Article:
Overview of WordPress

On this page you can activate, edit or delete individual plugins, as well as perform bulk actions on all your plugins. To add a new plugin, click the ?Add New? button on this page or go to the next ?Add New? submenu.

Starting with WordPress 4.0, the Add New Plugin submenu section has been completely redesigned to make it easier to find and install the best free WordPress plugins from the official WordPress catalog. On this page, you can find plugins for Favorites, Popular, Favorites, Tag Cloud and, of course, keywords. As mentioned above, learning how to properly install and configure these plugins is described in another guide.

Again, the plugin file editor is often not recommended unless you consider yourself proficient in PHP and at least an intermediate WordPress user (if not a developer). In this case, this section is simple enough for those who know how to use it. Everyone else is probably best off using their plugins or hiring professional help to make changes.

Here are some recommended plugins for different functionalities:

15 Best Shortcode WordPress Plugins For 2020 (Free And Premium)

5 Best WordPress Website Translation Plugins: Comparison and Features

7+ Best Chat Plugins for WordPress in 2020

5+ Best WordPress Search Plugins

WPBakery- Page Builder for WordPress: Complete Review

Elementor Pro- Best Page Designer for WordPress: Complete Review

AffiliateWP- An Affiliate Program Plugin: Complete Review

Overview of WordPress: Users

In the ?Users? section, as the name implies, you manage everything related to users of the site. The default submenu is All Users.

Like the archives we saw earlier, the ?All Users? archive is a single screen on which you can search for all users / user types associated with your website. From this page you can quickly and easily find and edit any user.

To add a new user, simply click the Add New Submenu option or the ?Add New? button on the ?All Users? page. The process is simple and straightforward. Just fill in the required data fields, select the desired settings and click ?Add New User?.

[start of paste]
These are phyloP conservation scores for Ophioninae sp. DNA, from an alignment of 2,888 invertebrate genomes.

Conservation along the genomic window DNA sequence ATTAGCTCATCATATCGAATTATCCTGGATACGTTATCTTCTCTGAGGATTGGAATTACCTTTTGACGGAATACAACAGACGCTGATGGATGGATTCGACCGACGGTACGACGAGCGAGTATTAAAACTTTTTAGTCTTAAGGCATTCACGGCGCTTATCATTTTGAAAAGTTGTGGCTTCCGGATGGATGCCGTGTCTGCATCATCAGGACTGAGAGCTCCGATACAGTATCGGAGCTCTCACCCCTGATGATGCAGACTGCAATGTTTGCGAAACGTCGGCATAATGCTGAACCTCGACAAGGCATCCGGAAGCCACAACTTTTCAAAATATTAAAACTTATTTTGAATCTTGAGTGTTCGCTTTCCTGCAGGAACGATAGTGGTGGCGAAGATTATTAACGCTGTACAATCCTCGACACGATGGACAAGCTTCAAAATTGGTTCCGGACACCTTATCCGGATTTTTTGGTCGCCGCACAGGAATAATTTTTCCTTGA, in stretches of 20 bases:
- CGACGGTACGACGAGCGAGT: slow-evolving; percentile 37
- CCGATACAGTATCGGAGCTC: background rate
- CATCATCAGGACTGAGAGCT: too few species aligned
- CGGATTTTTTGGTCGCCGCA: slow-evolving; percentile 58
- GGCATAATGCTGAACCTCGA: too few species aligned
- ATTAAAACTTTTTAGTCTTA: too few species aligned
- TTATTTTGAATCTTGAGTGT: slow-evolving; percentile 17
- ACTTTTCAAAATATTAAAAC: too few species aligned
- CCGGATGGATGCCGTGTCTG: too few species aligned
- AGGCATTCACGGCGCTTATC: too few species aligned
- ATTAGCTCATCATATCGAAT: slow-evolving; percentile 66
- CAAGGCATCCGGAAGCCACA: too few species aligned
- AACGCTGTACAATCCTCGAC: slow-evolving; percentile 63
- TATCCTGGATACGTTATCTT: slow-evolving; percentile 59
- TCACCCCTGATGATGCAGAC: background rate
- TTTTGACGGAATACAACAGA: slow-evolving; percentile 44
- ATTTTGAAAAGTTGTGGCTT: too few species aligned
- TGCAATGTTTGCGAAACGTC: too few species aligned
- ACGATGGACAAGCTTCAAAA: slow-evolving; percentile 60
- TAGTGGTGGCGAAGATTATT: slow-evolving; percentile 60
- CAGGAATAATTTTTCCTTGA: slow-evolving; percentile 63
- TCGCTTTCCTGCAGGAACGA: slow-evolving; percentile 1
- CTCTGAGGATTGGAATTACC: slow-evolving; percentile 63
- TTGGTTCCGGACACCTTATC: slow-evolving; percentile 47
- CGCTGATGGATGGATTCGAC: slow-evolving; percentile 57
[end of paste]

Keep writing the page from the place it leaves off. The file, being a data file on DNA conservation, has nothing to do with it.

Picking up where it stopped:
After entering the system, the user can click on the link ?Your profile? and fill in the fields that you see in the image above to fill out your profile.

Overview of WordPress: Tools

WordPress does not come with an abundance of built-in tools (plugins are needed for this), but the ones it comes with are in the Tools section. When you click on this main option of the sidebar menu, the default is Available Tools.

The next option in the Tools menu is Import. Each source shown on this page is a potential source of blog posts. Just click on the appropriate link and follow the step by step instructions.

And finally, we have the ?Export? option in the ?Tools? menu. This section of the submenu is designed to help you create an exported file consisting of your posts, pages, comments, custom fields, terms, navigation menus, and custom posts.

Overview of WordPress: Settings

The Settings menu item is actually one of the most important sections of your WordPress admin, especially for the initial installation period. After these items are configured once, you will have to review them several times. Nevertheless, and although there are many things that can be left by default, the correct setting of several vital parameters the first time is quite important.